Special Research Center 267
DEFORMATION PROCESSES IN THE ANDES
Freie Universitaet Berlin · Technische Universitaet Berlin · GeoForschungsZentrum Potsdam · Universitaet Potsdam
Sedimentation, tectonics and volcanism in the Salar de Antofalla area, southern Puna (NW Argentina) - Project D1B
The Cenozoic deformation in the Salar de Antofalla area is summarized in Fig. 16. Four main stages can be distinguished in general terms and will be discussed below.
During the Late Eocene (~ 38 Ma, e.g. Döbel et al. 1992) strong contractional to transpressional deformation took place in the Late Cretaceous - Paleogene magmatic arc, the present Chilean Precordillera. The „Incaic phase" (Steinmann 1929) triggered east and west-vergent thrusting and reverse faulting of basement blocks onto folded Late Eocene strata. Contraction was accompanied by dextral, arc-parallel strike-slip movements. At the western border of the Precordillera, shortening reached a maximum amount of 32 %, becoming less important in the central zone (max. 18 %) (Günther et al. 1998).
In the study area, tectonic structures coeval with the Incaic shortening are absent. However, Tertiary sedimentation began simultaneously with tectonism in the Chilean Precordillera. Therefore, we presume that deformation, uplift, and erosion of the Incaic mountain range triggered the sedimentation of the Late Eocene to Late Oligocene Quiñoas Formation.
Late Oligocene (28-25 Ma, interval D1)
The first deformation involves E-W to WNW-ESE shortening accommodated by a significant west-vergent reverse fault system. The related structures can be observed along the entire western margin of the present Salar de Antofalla where crystalline basement rocks were synsedimentarily reverse faulted and thrusted onto tilted Eocene/Oligocene sediments (Fig. 8). Thick-skinned compressive deformation was accompanied by the onset of coarse-grained alluvial fan sedimentation of the Chacras Formation. Directly at the fault contact, west of the thrust front, the conglomeratic part of the succession reaches its highest thickness and highest clast sizes. Transport direction (Fig. 7) as well as clast composition and facies distribution (Adelmann in prep., Voss in prep.) indicate that in the entire area of the present Salar de Antofalla a highland mostly composed of crystalline basement rocks was uplifted.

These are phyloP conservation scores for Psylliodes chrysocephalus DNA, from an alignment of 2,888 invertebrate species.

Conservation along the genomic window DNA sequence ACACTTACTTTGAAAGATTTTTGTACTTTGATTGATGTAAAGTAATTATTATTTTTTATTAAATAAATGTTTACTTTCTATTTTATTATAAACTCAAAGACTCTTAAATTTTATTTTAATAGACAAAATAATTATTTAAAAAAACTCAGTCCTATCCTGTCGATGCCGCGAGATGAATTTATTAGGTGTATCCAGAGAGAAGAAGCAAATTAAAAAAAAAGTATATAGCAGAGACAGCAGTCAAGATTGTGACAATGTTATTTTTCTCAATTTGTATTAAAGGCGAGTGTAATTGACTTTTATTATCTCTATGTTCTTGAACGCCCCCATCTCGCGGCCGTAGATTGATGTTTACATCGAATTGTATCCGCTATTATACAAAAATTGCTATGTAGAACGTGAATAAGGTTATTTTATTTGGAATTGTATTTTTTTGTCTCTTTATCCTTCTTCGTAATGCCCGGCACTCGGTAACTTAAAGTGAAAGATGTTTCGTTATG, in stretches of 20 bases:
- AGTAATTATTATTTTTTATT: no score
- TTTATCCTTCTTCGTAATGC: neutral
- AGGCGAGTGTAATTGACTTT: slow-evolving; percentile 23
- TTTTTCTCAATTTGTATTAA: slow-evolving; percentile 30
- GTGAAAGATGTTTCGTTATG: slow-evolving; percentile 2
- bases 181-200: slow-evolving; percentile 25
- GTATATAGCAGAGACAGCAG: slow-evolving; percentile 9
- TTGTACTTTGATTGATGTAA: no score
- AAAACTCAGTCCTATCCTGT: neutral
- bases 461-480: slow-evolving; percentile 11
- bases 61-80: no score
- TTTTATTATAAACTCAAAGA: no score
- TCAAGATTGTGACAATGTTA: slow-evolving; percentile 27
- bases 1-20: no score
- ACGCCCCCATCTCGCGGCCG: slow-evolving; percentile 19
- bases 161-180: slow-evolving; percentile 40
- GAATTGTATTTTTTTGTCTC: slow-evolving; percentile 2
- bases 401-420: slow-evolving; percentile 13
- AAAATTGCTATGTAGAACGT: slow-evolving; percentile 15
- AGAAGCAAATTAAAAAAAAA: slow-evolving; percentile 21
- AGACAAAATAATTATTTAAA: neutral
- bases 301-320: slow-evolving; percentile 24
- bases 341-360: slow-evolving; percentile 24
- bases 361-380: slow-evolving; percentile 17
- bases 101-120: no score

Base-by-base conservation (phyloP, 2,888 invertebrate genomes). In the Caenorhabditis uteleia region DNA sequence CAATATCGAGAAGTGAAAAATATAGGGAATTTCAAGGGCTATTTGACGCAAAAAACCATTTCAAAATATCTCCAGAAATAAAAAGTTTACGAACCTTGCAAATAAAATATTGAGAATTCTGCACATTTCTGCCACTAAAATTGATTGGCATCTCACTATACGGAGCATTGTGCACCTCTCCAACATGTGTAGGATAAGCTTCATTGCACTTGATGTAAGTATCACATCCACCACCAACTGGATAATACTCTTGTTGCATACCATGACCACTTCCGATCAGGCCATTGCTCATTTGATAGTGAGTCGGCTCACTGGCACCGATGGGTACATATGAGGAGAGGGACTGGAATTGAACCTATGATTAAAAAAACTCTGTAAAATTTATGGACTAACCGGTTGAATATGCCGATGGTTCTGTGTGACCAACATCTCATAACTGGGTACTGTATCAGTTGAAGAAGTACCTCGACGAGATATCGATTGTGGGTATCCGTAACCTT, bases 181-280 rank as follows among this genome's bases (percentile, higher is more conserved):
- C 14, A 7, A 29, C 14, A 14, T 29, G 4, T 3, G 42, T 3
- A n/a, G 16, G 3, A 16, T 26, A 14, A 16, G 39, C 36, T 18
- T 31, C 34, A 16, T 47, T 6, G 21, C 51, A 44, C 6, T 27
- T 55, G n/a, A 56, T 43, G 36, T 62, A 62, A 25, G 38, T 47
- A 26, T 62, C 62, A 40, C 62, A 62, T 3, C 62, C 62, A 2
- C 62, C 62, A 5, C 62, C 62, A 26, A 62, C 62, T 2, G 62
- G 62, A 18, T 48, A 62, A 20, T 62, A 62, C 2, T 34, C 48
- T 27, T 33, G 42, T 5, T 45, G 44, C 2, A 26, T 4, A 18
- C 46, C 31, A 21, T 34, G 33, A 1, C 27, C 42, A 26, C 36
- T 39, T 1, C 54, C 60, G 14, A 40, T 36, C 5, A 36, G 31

Deformation D1 is marked also by a widespread angular unconformity (max. 30°) between the Quiñoas and the Chacras Formations. Directly beneath the unconformity, a tuff layer yielded an age of 28.9 ± 0.8 Ma (ID-51). The oldest sediments of the overlying Chacras Formation have been dated with 24.2 ± 0.9 Ma (ID-86) and 22.5 ± 0.6 Ma (ID-18). Therefore, we presume that deformation D1 occurred between 28 and 25 Ma.
Early Miocene (20-17 Ma, interval D2)
During the Early Miocene, renewed E-W to WNW-ESE shortening (D2) reactivated the west-vergent fault system that was active during deformation interval D1. Additionally, D2 produced new reverse faults and thrusts where basement blocks were thrusted towards both east and west onto tilted Tertiary strata. Based on the following structures, we suggest that deformation D2 took place between 20 and 17 Ma.
(1) At the western border of the present Salar de Antofalla, a west-vergent reverse fault system is exposed. We presume a reactivation of the fault system mentioned above (D1 deformation). Associated structures are best displayed east of Volcán Antofalla. There, crystalline basement rocks were reverse faulted onto fan sediments (18.5 ± 0.5 Ma [ID-40]) showing progressive angular unconformities (Fig. 9). Based on these observations, deformation and alluvial fan sedimentation are thought to have occurred coevally.
(2) At the eastern margin of the Sierra de la Quebrada Honda, the east-vergent thrusting of Early Paleozoic metasediments onto deposits of the Potrero Grande Formation (17.39 ± 0.08 Ma [ID-8]) is exposed (Voss in prep.). The latter were presumably syntectonically shed from the Sierra de la Quebrada Honda area indicated by transport direction (Fig. 7) and clast composition.